Crappie fishing has been advancing at warp speed the last couple of years thanks to the popularity of technology like Humminbird 360 Mega Imaging and Garmin LiveScope. Anglers are learning more about crappie behavior and disproving things we thought were facts when it comes to chasing these finicky freshwater fish. And learning you can target 2-pound-plus crappie specifically has called for new gear and new techniques.
I was fortunate to get one of the new flagship long rods designed for hunting bigger crappie with new technologies—the Jenko Big T X-13 high end crappie rod—in May before they were announced to the public. I found a lot of big prespawn, spawn and post spawn slabs still in May on Kentucky Lake and caught some of the biggest crappie of my life on my first few trips with the X-13. That was not only a great introduction for me to the rods, but it also was a great test for what the X-13 could handle.
The Big T X-13 features a 13-foot, 2-piece high modulus blank that weighs a mere 7.5 ounces, thanks to lightweight ALPS guides, Recoil tip, carbon fiber fore grip and blank through seat as well as EVA foam handles. But one of the big features is the weight system on the butt.
Because a long 13-foot long rod is so tip heavy because of where the reel sits on the handle so far back on a super long rod, Jenko added a series of 1/3 ounce weights that you can add or remove to make the rod balance in your hands and not be so unwieldy when fishing all day or trying to swing a big crappie in from 13 feet out.
While the weights will make the overall weight of the rod greater, they can make the rod easier to fish.
I put a Piscifun baitcaster on mine instead of a spinning reel. I like the easy one-handed operation of a thumb bar for letting out line. I often keep the rod in my right hand and manage line with my left hand to swing a jig out past the cover and let it pendulum back to the fish to gauge their activity level and aggressiveness. I will also use my left hand to help pull line when I swing a fish into the boat.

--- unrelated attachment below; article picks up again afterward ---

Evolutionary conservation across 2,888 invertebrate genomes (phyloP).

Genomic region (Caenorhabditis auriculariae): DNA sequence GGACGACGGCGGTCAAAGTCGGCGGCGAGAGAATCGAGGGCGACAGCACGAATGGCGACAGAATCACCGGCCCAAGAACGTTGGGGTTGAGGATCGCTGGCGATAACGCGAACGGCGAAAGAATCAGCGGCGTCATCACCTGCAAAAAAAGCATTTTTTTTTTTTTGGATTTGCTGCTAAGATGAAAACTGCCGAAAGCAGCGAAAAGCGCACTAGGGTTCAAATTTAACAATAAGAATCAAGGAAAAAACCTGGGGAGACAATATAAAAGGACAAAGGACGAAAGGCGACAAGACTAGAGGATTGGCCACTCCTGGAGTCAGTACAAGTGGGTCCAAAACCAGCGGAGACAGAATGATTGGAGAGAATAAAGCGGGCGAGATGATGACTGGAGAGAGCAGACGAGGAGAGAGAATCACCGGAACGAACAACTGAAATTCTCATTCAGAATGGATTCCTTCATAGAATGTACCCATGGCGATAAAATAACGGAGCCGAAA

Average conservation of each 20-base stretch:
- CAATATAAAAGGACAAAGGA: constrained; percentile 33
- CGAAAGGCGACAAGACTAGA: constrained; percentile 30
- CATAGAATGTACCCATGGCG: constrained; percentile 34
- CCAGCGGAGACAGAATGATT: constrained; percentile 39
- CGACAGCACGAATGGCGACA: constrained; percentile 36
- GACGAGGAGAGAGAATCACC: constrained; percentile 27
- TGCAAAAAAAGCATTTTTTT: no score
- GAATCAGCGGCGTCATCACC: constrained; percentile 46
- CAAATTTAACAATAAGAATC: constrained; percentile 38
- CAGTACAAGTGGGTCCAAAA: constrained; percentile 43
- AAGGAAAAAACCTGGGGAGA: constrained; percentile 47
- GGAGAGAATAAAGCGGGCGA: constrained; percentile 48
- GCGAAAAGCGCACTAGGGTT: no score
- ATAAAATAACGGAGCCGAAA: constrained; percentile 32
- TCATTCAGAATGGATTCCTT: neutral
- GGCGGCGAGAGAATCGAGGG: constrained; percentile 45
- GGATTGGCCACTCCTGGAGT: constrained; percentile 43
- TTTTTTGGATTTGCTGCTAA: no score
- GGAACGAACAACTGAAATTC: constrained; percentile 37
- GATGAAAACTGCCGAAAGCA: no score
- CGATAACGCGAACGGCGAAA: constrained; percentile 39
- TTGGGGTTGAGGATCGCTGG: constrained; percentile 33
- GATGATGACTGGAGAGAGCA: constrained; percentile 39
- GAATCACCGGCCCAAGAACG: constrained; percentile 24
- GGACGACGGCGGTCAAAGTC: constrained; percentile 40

This rod gives crappie anglers the high-end quality and advancement of components ordinarily seen in bass fishing but instead in a high-end crappie rod. The blank is sensitive with a ton of backbone. I’ve swung 5 pound catfish and 4 pound bass in on the rod. So it can handle the biggest of crappie, I assure you.
The two 6 1/2-foot sections breakdown easily but have a rock-solid, no-slip connection at the ferrule when in use. I store a couple long rods in a single Rod Glove sock when they are broke down like this. So I can reel my jig up to the Recoil tip without worrying about damaging an insert, and break the rods down and stuff them in a rod stock and go. They store in little to no space this way quickly and easily.
You can find the Jenko Big T X-13 at JenkoFishing.com. Get a closer look at these rods and the results in the photos below.